The second piece of additional evidence the Defendants point to is the testimony of assailant Sebastian Yoon. Yoon, facing a maximum sentence of fifty years to life in prison, agreed to cooperate, pled guilty to manslaughter, and implicated the other defendants in exchange for a reduced sentence. When the prosecutor prompted Yoon to comment on Dufort's participation in the brawl, his only reply was, “I think he punched.” App'x at 250. This flimsy testimony as to what a cooperator “thinks” is by itself not sufficient to permit the district court to grant summary judgment on Dufort's malicious prosecution claims. When the existence of probable cause is a question of law, the determination must be made on the basis of undisputed facts. See Walczyk, 496 F.3d at 157. Yoon's weak statement, made under considerable pressure, was the only genuinely new evidence introduced to supplement the prosecution's case after Dufort's arrest. The dispositive question is whether this testimony was sufficiently compelling that reasonable law enforcement officers could have relied on it to find probable cause to pursue charges against Dufort, notwithstanding the other evidentiary gaps in the state's case. This question can only be resolved by evaluating the credibility and probative weight of Yoon's account, and that assessment can only be made by a jury. See Anderson, 477 U.S. at 255.
B. The District Attorney's Prosecution and Grand Jury Indictment
We now turn to the Defendants' argument that the District Attorney's decision to prosecute Dufort or the grand jury's decision to indict insulates them from liability.
As a preliminary matter, the district court granted summary judgment in this case without permitting Dufort to depose the prosecutors who tried him, and thus the record on the extent of their knowledge is incomplete. Park testified in her deposition in this case that she told the police and the prosecutor at some time in October 2006 that her lineup identification was based solely on Dufort's clothing. Nonetheless, Dufort has submitted an affidavit from his criminal defense attorney, William Mackey, testifying that, at the time of the lineup, he never heard Park disclose to representatives from the District Attorney's office that she only recognized Dufort by the color of his clothing. Dufort has also introduced testimony from his trial attorney, Christopher Renfroe, stating that Detective Marotta did not mention the limited nature of Park's identification during a pre-trial hearing in which Dufort sought to suppress that identification. Defendants have produced no evidence demonstrating conclusively that the District Attorney's office was aware of the limited nature of Park's identification. The district court noted that Park stated for the first time in her 2014 civil deposition (long after Dufort's acquittal) that she had told an ADA that she had identified only Dufort's clothes. However, as Dufort points out, Park's recollection of her cooperation with the police and prosecutors has been incomplete, and sometimes inconsistent.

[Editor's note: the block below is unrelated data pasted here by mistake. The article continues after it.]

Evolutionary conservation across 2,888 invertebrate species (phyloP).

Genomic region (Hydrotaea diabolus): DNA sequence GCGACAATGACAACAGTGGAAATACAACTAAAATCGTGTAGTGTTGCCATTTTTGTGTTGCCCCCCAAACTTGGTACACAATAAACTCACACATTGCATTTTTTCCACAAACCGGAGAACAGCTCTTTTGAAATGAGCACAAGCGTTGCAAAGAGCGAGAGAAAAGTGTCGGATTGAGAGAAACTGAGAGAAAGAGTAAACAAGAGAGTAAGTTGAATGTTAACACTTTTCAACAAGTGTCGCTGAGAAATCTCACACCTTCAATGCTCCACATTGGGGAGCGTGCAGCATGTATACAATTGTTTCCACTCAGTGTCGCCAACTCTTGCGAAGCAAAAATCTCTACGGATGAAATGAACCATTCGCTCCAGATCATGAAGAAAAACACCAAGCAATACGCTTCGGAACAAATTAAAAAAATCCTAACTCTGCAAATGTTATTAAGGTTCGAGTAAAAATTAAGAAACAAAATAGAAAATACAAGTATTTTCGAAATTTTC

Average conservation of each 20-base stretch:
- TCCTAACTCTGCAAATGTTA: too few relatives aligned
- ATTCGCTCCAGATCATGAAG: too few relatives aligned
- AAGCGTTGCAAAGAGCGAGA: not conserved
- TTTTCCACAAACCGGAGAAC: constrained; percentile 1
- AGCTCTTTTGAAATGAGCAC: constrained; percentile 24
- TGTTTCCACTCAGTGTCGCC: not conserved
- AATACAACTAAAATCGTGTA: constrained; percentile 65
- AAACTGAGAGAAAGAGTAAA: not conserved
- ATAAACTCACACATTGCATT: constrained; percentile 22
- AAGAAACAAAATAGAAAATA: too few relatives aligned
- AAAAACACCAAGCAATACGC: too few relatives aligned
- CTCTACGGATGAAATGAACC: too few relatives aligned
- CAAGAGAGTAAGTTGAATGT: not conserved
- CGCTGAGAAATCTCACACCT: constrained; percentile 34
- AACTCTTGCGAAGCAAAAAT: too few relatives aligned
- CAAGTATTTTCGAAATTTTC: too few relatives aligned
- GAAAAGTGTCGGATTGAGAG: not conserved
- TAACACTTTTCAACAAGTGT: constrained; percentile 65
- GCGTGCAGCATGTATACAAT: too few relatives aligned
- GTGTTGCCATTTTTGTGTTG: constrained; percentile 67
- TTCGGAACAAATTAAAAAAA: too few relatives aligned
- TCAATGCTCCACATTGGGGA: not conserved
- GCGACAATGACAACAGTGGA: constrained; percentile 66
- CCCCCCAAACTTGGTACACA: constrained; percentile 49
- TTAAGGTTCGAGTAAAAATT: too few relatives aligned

Whether Park ever told prosecutors prior to trial that she could only recognize Dufort by the color of his jacket is a disputed question of fact, and must be evaluated by a jury. If the District Attorney's office pursued its prosecution against Dufort after it was deliberately misled by the Defendants, then the decision to prosecute does not interrupt the chain of causation. Cf. Bermudez v. City of New York, 790 F.3d 368, 374–76 (2d Cir. 2015) (holding that an ADA's decision to prosecute a suspect did not constitute an intervening cause that shielded the arresting officers from liability if the ADA was “not informed of the alleged problems with the evidence”) Dufort has raised a triable issue of fact as to whether either the grand jury's indictment or the prosecutors' participation in his case constituted intervening causes that insulate the Defendants from liability.